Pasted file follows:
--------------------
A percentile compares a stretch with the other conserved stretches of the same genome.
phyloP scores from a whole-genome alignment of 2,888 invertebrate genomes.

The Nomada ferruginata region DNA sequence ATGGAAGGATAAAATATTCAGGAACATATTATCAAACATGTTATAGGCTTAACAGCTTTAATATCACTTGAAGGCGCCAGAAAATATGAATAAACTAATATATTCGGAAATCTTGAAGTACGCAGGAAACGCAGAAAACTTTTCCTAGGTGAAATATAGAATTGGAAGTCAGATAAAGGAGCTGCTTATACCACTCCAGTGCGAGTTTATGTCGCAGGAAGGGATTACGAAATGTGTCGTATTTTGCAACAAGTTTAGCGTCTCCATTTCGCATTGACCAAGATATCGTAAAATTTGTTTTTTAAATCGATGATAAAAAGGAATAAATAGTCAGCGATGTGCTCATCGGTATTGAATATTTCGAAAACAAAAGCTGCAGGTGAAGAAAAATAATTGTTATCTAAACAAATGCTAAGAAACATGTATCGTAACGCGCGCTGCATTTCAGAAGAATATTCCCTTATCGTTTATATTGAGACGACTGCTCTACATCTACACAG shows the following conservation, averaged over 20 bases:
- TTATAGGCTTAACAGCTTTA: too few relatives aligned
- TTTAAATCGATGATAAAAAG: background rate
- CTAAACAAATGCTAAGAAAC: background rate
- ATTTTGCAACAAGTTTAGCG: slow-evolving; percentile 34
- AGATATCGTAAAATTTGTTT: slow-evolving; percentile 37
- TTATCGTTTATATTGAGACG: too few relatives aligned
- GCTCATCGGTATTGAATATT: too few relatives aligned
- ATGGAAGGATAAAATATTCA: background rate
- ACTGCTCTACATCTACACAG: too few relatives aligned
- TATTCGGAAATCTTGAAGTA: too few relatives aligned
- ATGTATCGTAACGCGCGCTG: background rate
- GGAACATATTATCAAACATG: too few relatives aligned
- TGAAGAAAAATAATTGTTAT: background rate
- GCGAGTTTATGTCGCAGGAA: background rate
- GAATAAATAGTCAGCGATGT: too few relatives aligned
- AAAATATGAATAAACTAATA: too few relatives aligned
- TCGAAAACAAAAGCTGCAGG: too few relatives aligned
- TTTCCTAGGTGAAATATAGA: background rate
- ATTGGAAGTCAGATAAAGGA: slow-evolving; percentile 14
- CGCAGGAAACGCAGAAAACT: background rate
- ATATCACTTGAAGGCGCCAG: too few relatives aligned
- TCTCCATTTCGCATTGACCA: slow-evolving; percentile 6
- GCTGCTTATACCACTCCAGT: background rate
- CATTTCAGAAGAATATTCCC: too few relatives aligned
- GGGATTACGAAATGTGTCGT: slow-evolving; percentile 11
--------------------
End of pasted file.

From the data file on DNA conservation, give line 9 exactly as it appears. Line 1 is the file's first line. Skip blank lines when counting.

- TTATCGTTTATATTGAGACG: too few relatives aligned